So it’s finally time to stop sitting on this and publish.
I wrote this post several months ago while I was still in Rio after the conclusion of competition. I haven’t been ready to post it for a lot of reasons, but have been working up to it over the past week. The things I discuss here are still pretty raw though some time and distance has helped a lot. Some of them are probably things I will never completely get over or forget.
I think about a lot of this stuff every day, punctuated by many awkward “Oh, you weren’t in the 8+…?” moments over the past few months — nothing new, as I’ve been the foremost authority on etiquette for admitting you are not a World or Olympic Champion for the past ten years. But it’s never been so painful to do as it has been since August. Elite sport exposes us to a lot of things that aren’t easy, but balancing your own disappointment with genuine happiness for your teammates is right up there near the top of the list. Especially when you’ve been doing it as long as I have.
Still lots more to come. Peace. –MK
Written August 24, 2016 but posted today, December 12, 2016.
I placed fifth at the Olympics. Please stop saying congratulations.
I have spent the past week floating around Rio–distracted, sad. I’m supposed to be having the time of my life and appreciating the magic of the Olympic experience, but I am instead consumed by the overwhelming realization that ten years of training have culminated in the biggest disappointment I have ever faced as an athlete. It is so big; the miss so massive, that it’s almost impossible for me to really and fully comprehend how devastating it is to have come to this point and failed. And not just fail, but fail epically. The 2016 season from start to finish has been my worst-ever competitive season as a US National Team athlete. Coming off of the momentum I felt I was building in 2014 and 2015, this is particularly difficult to face, and the sense of loss I feel having invested so much time and effort in to this process with no tangible reward seems impossible to escape. There isn’t a next time or a way to ever make up for not medaling at my third Olympics. It is something that will always be one of the most complex disappointments of my life–and one I may never be able resolve.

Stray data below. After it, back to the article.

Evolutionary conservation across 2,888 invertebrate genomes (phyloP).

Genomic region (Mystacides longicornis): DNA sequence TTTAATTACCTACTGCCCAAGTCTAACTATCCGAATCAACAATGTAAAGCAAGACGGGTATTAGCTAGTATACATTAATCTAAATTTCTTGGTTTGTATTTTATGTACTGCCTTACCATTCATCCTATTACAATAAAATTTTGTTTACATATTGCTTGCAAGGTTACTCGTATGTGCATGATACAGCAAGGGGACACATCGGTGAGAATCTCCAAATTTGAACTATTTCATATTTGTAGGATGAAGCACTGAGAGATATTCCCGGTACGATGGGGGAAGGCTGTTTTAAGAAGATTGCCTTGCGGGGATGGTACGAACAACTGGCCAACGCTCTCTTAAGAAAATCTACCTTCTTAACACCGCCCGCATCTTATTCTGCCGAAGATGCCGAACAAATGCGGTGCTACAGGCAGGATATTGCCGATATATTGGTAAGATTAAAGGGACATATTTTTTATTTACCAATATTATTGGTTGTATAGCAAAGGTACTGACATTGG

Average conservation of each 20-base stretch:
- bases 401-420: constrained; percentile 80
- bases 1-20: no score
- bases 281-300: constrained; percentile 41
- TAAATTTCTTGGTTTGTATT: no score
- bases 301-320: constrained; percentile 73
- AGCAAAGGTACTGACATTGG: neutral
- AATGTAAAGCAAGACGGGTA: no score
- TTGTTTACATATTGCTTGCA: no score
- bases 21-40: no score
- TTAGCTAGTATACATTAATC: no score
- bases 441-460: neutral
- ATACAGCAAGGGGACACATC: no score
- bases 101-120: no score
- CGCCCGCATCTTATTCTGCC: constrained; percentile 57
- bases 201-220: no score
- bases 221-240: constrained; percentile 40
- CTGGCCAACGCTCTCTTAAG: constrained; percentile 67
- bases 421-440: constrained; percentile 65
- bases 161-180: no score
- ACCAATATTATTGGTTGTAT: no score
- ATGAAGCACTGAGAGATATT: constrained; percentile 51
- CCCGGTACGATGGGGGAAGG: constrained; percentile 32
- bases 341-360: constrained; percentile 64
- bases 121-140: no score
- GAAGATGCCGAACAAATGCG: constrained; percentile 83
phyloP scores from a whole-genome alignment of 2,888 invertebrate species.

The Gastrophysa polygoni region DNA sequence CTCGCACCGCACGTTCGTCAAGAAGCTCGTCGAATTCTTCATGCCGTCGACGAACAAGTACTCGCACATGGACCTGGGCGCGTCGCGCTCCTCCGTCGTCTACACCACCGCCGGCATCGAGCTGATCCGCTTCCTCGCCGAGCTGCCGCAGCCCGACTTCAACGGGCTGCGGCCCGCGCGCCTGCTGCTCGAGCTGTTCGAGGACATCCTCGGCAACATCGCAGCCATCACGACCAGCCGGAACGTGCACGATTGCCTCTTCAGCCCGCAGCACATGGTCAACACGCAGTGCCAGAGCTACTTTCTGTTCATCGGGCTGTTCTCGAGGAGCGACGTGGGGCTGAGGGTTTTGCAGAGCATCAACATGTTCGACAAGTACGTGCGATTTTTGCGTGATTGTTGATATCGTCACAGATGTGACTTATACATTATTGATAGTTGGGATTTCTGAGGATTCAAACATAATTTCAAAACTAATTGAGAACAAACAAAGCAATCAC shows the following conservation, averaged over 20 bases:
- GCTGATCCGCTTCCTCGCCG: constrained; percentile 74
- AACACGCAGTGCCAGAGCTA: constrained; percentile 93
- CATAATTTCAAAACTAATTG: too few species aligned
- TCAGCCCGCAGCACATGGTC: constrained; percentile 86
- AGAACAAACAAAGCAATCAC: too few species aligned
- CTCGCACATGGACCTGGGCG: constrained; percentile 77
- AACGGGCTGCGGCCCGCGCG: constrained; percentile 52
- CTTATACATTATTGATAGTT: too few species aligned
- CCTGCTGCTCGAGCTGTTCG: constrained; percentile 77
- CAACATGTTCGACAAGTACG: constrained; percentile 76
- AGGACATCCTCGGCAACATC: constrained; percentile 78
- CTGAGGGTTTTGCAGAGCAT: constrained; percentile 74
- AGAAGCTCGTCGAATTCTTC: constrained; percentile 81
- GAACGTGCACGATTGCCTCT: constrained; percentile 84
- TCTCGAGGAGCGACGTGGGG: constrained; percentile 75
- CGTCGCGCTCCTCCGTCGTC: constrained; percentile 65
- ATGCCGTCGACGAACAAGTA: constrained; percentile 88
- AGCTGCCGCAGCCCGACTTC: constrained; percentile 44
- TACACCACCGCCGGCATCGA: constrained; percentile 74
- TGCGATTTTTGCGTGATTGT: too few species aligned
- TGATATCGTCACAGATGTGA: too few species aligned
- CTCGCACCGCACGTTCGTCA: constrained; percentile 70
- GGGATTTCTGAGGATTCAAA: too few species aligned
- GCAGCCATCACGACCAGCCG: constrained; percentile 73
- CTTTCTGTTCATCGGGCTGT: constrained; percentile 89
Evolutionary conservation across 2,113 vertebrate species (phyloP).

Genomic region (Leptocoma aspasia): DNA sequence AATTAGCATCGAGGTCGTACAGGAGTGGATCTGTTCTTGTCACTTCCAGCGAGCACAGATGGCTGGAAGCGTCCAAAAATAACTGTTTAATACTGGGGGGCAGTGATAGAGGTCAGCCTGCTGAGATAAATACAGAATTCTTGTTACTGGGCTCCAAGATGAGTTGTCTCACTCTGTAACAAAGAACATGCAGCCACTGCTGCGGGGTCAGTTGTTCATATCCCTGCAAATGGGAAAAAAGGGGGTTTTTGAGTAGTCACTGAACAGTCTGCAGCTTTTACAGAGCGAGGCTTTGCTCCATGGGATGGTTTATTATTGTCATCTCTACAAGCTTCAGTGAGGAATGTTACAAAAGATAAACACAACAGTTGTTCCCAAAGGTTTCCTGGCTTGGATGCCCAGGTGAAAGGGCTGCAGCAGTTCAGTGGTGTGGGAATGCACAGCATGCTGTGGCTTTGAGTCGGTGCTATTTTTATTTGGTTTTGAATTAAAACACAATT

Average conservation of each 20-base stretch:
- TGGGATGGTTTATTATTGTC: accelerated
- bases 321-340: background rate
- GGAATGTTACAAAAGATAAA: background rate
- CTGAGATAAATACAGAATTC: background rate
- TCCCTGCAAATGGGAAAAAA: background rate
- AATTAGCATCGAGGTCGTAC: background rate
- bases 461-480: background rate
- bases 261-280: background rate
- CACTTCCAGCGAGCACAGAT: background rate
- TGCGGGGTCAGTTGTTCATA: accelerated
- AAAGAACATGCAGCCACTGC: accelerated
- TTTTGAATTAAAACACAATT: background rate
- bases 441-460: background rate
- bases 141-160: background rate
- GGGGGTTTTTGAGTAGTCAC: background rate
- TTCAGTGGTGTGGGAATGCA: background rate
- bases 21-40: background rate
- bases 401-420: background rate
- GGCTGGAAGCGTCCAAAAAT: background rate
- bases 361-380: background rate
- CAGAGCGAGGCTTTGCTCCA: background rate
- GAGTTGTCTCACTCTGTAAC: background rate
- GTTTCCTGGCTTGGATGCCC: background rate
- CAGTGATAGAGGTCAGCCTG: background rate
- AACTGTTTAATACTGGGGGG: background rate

Making the Team for Rio was an exciting achievement. I was happy to have made a third Olympic team in Rowing; it’s not something that many other American women have done. It is always an honor and privilege to represent the United States in competition, and to have done it multiple times is very special. I recognize that. But that has never been enough. As a returning Olympic medalist and defending World Champion, it is not even close to enough. “Making it” or “just being here” is not why I returned from London and not why I did really a lot of things I did not want to do or even agree with since 2013. I didn’t train the way I did and push myself to these places in order just to participate. I did it to win. I did it to achieve the goals set by and for our team. I did it to continue the work I have been doing since I got here, ten years ago, and to create new standards of excellence and medal opportunities for the female athletes who will come after me. The goal was never just to get to Rio. The goal was to make myself and my team better than we have ever been. And I failed.